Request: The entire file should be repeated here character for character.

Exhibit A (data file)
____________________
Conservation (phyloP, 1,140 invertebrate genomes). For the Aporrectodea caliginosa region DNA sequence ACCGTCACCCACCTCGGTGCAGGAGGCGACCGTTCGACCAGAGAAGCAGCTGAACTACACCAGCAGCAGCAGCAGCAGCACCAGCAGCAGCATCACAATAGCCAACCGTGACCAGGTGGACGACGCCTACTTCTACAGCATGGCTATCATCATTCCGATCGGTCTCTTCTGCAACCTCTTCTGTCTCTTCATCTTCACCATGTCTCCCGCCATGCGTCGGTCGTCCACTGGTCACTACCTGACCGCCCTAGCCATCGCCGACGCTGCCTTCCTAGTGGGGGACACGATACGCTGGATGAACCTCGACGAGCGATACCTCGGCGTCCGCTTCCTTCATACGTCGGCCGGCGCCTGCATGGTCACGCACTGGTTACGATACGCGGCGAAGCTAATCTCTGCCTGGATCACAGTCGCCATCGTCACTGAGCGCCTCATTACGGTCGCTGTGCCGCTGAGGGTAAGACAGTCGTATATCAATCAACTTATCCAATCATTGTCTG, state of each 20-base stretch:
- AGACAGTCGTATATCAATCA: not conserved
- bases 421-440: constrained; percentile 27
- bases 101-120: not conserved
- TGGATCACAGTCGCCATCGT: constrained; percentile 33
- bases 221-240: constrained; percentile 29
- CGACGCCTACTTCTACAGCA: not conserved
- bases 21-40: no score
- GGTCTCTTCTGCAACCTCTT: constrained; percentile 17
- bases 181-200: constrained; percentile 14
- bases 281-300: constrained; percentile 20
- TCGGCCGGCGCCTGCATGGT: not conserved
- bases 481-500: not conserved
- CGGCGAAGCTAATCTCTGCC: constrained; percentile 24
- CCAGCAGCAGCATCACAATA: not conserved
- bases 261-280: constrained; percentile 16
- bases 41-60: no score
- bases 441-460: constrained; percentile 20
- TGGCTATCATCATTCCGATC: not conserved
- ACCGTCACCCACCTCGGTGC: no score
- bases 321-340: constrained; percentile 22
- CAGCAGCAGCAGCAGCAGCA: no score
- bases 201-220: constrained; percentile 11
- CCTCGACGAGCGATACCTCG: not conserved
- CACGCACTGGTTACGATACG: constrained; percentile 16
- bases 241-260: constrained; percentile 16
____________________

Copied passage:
Conservation (phyloP, 1,140 invertebrate genomes). For the Aporrectodea caliginosa region DNA sequence ACCGTCACCCACCTCGGTGCAGGAGGCGACCGTTCGACCAGAGAAGCAGCTGAACTACACCAGCAGCAGCAGCAGCAGCACCAGCAGCAGCATCACAATAGCCAACCGTGACCAGGTGGACGACGCCTACTTCTACAGCATGGCTATCATCATTCCGATCGGTCTCTTCTGCAACCTCTTCTGTCTCTTCATCTTCACCATGTCTCCCGCCATGCGTCGGTCGTCCACTGGTCACTACCTGACCGCCCTAGCCATCGCCGACGCTGCCTTCCTAGTGGGGGACACGATACGCTGGATGAACCTCGACGAGCGATACCTCGGCGTCCGCTTCCTTCATACGTCGGCCGGCGCCTGCATGGTCACGCACTGGTTACGATACGCGGCGAAGCTAATCTCTGCCTGGATCACAGTCGCCATCGTCACTGAGCGCCTCATTACGGTCGCTGTGCCGCTGAGGGTAAGACAGTCGTATATCAATCAACTTATCCAATCATTGTCTG, state of each 20-base stretch:
- AGACAGTCGTATATCAATCA: not conserved
- bases 421-440: constrained; percentile 27
- bases 101-120: not conserved
- TGGATCACAGTCGCCATCGT: constrained; percentile 33
- bases 221-240: constrained; percentile 29
- CGACGCCTACTTCTACAGCA: not conserved
- bases 21-40: no score
- GGTCTCTTCTGCAACCTCTT: constrained; percentile 17
- bases 181-200: constrained; percentile 14
- bases 281-300: constrained; percentile 20
- TCGGCCGGCGCCTGCATGGT: not conserved
- bases 481-500: not conserved
- CGGCGAAGCTAATCTCTGCC: constrained; percentile 24
- CCAGCAGCAGCATCACAATA: not conserved
- bases 261-280: constrained; percentile 16
- bases 41-60: no score
- bases 441-460: constrained; percentile 20
- TGGCTATCATCATTCCGATC: not conserved
- ACCGTCACCCACCTCGGTGC: no score
- bases 321-340: constrained; percentile 22
- CAGCAGCAGCAGCAGCAGCA: no score
- bases 201-220: constrained; percentile 11
- CCTCGACGAGCGATACCTCG: not conserved
- CACGCACTGGTTACGATACG: constrained; percentile 16
- bases 241-260: constrained; percentile 16